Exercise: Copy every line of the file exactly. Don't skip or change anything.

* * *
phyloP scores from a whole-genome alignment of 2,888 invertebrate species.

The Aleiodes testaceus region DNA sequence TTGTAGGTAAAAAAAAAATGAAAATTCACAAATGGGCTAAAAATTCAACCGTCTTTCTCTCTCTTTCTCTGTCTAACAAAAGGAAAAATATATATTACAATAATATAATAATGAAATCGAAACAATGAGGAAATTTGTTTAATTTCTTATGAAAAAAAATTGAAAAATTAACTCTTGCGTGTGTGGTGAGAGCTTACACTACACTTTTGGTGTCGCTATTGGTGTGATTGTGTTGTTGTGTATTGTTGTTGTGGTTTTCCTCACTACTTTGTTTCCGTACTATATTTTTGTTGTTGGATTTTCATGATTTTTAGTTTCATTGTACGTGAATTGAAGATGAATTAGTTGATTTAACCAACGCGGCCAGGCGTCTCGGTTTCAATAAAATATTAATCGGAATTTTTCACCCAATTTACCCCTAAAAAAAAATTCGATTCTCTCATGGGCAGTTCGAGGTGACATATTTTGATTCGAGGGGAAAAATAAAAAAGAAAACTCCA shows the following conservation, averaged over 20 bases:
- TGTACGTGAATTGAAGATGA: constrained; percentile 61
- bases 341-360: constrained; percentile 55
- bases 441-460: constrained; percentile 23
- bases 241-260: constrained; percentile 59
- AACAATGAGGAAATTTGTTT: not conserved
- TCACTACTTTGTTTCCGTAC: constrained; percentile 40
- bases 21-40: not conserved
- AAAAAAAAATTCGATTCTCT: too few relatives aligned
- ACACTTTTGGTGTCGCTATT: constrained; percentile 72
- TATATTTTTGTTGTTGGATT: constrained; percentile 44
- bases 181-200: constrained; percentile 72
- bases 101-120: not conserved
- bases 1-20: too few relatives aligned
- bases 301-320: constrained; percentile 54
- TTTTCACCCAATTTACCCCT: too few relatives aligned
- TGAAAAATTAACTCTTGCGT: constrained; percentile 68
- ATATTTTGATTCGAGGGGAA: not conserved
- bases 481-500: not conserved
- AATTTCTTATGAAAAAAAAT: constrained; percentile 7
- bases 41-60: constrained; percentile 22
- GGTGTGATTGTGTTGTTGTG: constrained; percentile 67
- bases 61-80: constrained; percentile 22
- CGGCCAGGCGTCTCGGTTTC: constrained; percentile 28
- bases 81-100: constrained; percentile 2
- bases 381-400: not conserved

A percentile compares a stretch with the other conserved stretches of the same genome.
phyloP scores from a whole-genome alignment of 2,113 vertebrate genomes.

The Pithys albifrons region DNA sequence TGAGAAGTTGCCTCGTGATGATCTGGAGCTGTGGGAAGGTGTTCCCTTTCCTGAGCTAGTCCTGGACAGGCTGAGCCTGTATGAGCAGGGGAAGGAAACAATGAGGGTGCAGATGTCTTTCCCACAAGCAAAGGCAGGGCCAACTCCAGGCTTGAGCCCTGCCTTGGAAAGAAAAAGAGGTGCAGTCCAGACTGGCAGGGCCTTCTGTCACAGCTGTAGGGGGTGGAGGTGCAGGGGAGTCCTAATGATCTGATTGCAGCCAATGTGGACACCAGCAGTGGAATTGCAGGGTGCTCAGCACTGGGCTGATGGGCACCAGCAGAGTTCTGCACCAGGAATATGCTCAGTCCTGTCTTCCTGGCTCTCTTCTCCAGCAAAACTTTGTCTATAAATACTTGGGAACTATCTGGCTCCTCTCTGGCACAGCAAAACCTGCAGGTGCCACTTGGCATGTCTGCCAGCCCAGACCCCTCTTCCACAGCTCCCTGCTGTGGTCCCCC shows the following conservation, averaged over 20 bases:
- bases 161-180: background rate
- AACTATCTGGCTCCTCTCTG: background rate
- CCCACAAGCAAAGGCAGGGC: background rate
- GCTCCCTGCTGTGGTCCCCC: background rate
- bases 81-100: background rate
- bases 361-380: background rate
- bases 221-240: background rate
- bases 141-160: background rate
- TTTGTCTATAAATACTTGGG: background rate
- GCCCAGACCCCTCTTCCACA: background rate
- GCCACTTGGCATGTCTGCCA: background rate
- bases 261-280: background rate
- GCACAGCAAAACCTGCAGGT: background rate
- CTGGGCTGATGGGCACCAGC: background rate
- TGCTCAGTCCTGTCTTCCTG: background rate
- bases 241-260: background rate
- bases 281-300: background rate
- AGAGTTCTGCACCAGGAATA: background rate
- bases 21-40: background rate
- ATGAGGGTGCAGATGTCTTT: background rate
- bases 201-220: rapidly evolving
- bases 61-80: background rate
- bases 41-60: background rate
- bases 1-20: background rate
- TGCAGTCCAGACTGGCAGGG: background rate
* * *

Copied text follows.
phyloP scores from a whole-genome alignment of 2,888 invertebrate species.

The Aleiodes testaceus region DNA sequence TTGTAGGTAAAAAAAAAATGAAAATTCACAAATGGGCTAAAAATTCAACCGTCTTTCTCTCTCTTTCTCTGTCTAACAAAAGGAAAAATATATATTACAATAATATAATAATGAAATCGAAACAATGAGGAAATTTGTTTAATTTCTTATGAAAAAAAATTGAAAAATTAACTCTTGCGTGTGTGGTGAGAGCTTACACTACACTTTTGGTGTCGCTATTGGTGTGATTGTGTTGTTGTGTATTGTTGTTGTGGTTTTCCTCACTACTTTGTTTCCGTACTATATTTTTGTTGTTGGATTTTCATGATTTTTAGTTTCATTGTACGTGAATTGAAGATGAATTAGTTGATTTAACCAACGCGGCCAGGCGTCTCGGTTTCAATAAAATATTAATCGGAATTTTTCACCCAATTTACCCCTAAAAAAAAATTCGATTCTCTCATGGGCAGTTCGAGGTGACATATTTTGATTCGAGGGGAAAAATAAAAAAGAAAACTCCA shows the following conservation, averaged over 20 bases:
- TGTACGTGAATTGAAGATGA: constrained; percentile 61
- bases 341-360: constrained; percentile 55
- bases 441-460: constrained; percentile 23
- bases 241-260: constrained; percentile 59
- AACAATGAGGAAATTTGTTT: not conserved
- TCACTACTTTGTTTCCGTAC: constrained; percentile 40
- bases 21-40: not conserved
- AAAAAAAAATTCGATTCTCT: too few relatives aligned
- ACACTTTTGGTGTCGCTATT: constrained; percentile 72
- TATATTTTTGTTGTTGGATT: constrained; percentile 44
- bases 181-200: constrained; percentile 72
- bases 101-120: not conserved
- bases 1-20: too few relatives aligned
- bases 301-320: constrained; percentile 54
- TTTTCACCCAATTTACCCCT: too few relatives aligned
- TGAAAAATTAACTCTTGCGT: constrained; percentile 68
- ATATTTTGATTCGAGGGGAA: not conserved
- bases 481-500: not conserved
- AATTTCTTATGAAAAAAAAT: constrained; percentile 7
- bases 41-60: constrained; percentile 22
- GGTGTGATTGTGTTGTTGTG: constrained; percentile 67
- bases 61-80: constrained; percentile 22
- CGGCCAGGCGTCTCGGTTTC: constrained; percentile 28
- bases 81-100: constrained; percentile 2
- bases 381-400: not conserved

A percentile compares a stretch with the other conserved stretches of the same genome.
phyloP scores from a whole-genome alignment of 2,113 vertebrate genomes.

The Pithys albifrons region DNA sequence TGAGAAGTTGCCTCGTGATGATCTGGAGCTGTGGGAAGGTGTTCCCTTTCCTGAGCTAGTCCTGGACAGGCTGAGCCTGTATGAGCAGGGGAAGGAAACAATGAGGGTGCAGATGTCTTTCCCACAAGCAAAGGCAGGGCCAACTCCAGGCTTGAGCCCTGCCTTGGAAAGAAAAAGAGGTGCAGTCCAGACTGGCAGGGCCTTCTGTCACAGCTGTAGGGGGTGGAGGTGCAGGGGAGTCCTAATGATCTGATTGCAGCCAATGTGGACACCAGCAGTGGAATTGCAGGGTGCTCAGCACTGGGCTGATGGGCACCAGCAGAGTTCTGCACCAGGAATATGCTCAGTCCTGTCTTCCTGGCTCTCTTCTCCAGCAAAACTTTGTCTATAAATACTTGGGAACTATCTGGCTCCTCTCTGGCACAGCAAAACCTGCAGGTGCCACTTGGCATGTCTGCCAGCCCAGACCCCTCTTCCACAGCTCCCTGCTGTGGTCCCCC shows the following conservation, averaged over 20 bases:
- bases 161-180: background rate
- AACTATCTGGCTCCTCTCTG: background rate
- CCCACAAGCAAAGGCAGGGC: background rate
- GCTCCCTGCTGTGGTCCCCC: background rate
- bases 81-100: background rate
- bases 361-380: background rate
- bases 221-240: background rate
- bases 141-160: background rate
- TTTGTCTATAAATACTTGGG: background rate
- GCCCAGACCCCTCTTCCACA: background rate
- GCCACTTGGCATGTCTGCCA: background rate
- bases 261-280: background rate
- GCACAGCAAAACCTGCAGGT: background rate
- CTGGGCTGATGGGCACCAGC: background rate
- TGCTCAGTCCTGTCTTCCTG: background rate
- bases 241-260: background rate
- bases 281-300: background rate
- AGAGTTCTGCACCAGGAATA: background rate
- bases 21-40: background rate
- ATGAGGGTGCAGATGTCTTT: background rate
- bases 201-220: rapidly evolving
- bases 61-80: background rate
- bases 41-60: background rate
- bases 1-20: background rate
- TGCAGTCCAGACTGGCAGGG: background rate